Bright Future for Dutchess Engineers-Ursula Robb

Mark Courtney is the head of the Engineering Department at Dutchess Community College. He graduated from Rensselaer Polytechnic Institute (RPI) in Troy, New York with a degree in material science and engineering. After college, Courtney worked for IBM for several years, working on computer systems. When IBM started to decrease in size, Courtney gained a job working on solar panels before finding his passion for teaching.

Courtney taught at Dutchess for the past eleven years. He reported that the number of students enrolling in Dutchess overall has gone down. However, the enrollment in the engineering program is “way up,” but has gone down this past year by twenty percent.

The engineering program has two new labs in Taconic Hall. One opened for the use of students last year. The second lab will have the equipment needed by later next week.

The lab will have technology geared towards mechanical engineering and material sciences. The equipment includes 3D printers and a differential scanning calorimeter, which measures the different melting points of objects. It will also have a metallurgical testing device used to look at the different molecular structures of metals and a viscometer, which measures viscosity.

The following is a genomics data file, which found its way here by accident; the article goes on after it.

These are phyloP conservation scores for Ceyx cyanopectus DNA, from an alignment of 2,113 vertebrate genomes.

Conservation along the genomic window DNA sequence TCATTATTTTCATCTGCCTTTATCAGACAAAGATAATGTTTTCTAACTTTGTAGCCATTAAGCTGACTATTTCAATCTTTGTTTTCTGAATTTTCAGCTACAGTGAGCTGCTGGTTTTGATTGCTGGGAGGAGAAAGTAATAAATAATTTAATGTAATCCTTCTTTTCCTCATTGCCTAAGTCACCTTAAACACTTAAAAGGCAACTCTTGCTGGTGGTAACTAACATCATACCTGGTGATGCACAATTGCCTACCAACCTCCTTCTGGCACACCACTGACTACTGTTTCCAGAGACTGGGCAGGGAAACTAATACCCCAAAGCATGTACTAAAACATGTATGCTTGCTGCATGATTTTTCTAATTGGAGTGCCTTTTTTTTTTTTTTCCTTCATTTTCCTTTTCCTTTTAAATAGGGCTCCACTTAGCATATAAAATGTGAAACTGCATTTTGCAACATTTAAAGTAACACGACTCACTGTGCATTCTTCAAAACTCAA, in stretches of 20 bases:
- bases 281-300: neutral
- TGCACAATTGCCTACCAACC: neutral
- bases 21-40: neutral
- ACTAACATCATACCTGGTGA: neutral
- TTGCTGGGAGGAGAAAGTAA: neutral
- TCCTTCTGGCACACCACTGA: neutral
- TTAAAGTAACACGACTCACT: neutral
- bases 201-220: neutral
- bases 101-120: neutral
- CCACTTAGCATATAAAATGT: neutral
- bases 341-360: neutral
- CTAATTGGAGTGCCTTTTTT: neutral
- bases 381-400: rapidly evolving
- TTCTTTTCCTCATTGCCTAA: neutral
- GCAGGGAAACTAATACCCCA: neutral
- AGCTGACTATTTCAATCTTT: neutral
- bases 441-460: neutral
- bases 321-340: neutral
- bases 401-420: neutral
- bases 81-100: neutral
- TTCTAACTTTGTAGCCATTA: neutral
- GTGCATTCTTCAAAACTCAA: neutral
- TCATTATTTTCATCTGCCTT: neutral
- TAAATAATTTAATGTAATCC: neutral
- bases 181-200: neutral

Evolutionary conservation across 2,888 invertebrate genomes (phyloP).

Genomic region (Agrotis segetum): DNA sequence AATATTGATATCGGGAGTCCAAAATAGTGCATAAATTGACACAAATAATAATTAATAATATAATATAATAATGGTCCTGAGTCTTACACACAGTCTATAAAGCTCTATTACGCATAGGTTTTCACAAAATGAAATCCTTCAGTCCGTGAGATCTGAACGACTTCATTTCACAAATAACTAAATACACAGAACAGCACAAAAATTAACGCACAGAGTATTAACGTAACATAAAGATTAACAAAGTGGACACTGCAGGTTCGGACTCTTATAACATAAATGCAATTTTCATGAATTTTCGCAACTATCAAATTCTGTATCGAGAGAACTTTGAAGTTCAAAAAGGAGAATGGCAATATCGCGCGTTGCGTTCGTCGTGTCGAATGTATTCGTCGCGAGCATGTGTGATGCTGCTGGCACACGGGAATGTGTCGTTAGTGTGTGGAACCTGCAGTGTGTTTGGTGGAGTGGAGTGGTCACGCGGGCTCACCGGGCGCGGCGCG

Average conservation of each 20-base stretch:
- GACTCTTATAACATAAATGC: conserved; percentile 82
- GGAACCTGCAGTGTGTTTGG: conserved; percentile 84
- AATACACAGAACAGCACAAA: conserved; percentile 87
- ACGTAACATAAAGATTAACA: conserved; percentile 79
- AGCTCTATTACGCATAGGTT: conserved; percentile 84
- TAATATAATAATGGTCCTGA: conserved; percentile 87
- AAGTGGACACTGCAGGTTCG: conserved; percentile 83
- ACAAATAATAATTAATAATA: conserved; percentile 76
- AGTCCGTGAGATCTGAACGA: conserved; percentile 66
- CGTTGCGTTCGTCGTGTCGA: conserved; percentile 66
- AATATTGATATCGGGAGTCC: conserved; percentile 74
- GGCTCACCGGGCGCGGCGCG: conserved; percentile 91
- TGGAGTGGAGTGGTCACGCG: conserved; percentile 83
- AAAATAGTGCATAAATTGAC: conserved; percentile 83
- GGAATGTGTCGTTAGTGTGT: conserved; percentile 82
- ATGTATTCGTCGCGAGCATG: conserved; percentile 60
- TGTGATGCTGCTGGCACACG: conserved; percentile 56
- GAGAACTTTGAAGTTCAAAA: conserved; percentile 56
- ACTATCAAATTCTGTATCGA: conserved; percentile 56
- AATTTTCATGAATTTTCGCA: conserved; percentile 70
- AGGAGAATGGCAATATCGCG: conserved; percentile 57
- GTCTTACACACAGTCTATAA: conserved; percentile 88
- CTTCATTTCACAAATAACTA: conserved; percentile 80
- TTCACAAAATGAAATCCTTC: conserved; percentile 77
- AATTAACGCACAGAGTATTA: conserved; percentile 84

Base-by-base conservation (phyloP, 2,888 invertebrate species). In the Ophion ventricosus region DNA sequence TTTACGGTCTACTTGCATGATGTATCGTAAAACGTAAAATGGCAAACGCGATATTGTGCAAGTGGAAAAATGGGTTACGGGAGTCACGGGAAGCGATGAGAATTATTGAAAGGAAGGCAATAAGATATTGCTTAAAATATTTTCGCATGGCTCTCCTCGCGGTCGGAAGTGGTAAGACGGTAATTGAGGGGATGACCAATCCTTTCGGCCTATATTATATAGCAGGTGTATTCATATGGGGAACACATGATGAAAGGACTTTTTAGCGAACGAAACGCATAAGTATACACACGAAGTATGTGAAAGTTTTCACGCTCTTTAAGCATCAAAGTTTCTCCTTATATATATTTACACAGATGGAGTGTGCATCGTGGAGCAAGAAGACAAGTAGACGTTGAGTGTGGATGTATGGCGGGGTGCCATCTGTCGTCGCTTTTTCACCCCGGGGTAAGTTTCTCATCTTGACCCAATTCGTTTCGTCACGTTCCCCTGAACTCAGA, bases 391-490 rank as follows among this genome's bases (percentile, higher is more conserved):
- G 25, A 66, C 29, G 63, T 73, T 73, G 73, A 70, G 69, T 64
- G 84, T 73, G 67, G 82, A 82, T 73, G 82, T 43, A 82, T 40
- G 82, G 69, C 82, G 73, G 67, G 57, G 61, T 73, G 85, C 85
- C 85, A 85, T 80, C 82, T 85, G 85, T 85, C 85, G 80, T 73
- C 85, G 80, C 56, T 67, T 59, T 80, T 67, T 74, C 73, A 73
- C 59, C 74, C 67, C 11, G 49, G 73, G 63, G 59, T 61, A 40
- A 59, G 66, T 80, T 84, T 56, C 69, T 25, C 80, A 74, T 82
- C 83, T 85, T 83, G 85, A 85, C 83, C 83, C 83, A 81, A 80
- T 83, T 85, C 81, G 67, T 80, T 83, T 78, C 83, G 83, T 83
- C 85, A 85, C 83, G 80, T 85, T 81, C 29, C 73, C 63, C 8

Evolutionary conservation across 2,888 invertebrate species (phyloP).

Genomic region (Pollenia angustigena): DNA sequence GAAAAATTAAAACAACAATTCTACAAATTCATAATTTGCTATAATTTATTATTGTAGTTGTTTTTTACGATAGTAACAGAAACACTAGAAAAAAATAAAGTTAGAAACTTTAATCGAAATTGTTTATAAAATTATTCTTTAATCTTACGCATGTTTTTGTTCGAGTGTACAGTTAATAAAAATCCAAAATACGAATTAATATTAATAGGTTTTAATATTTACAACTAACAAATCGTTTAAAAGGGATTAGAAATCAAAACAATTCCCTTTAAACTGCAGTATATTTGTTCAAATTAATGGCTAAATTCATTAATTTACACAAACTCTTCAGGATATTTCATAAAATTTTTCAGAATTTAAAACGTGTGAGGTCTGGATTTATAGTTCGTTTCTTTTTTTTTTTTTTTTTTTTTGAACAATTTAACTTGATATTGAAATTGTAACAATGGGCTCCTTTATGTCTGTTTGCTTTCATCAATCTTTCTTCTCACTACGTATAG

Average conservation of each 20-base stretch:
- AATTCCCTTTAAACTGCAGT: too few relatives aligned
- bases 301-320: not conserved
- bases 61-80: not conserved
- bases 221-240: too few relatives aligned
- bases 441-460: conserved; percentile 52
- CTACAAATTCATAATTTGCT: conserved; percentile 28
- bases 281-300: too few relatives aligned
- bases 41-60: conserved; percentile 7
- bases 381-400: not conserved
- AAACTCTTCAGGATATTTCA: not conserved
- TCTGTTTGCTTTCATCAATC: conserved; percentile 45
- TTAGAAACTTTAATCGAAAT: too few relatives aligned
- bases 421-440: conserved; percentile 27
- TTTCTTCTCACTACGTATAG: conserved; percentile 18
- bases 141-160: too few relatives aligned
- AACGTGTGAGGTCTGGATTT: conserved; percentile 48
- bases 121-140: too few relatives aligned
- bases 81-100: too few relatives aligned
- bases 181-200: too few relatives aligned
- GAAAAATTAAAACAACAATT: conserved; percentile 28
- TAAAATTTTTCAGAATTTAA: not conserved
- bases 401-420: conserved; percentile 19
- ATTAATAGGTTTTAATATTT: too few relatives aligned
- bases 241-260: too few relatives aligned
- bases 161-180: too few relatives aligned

The engineering program offers a variety of classes that are easily transferrable to a multitude of other universities. Many classes offered at Dutchess give the students well rounded background information on all types of engineering.

“Everybody gets this foundation because engineering is almost all the time a team effort,” said Courtney. “The reputation of the program has grown a lot.”

As a practicing engineer, he gives helpful insight into what it might be like in the field for future engineers.

“There’s going to be a lot of opportunities in engineering with the new technologies like solar, wind power, and battery storage is going to be a big thing,” said Courtney.

The future for engineers at Dutchess looks bright with Courtney as their teacher.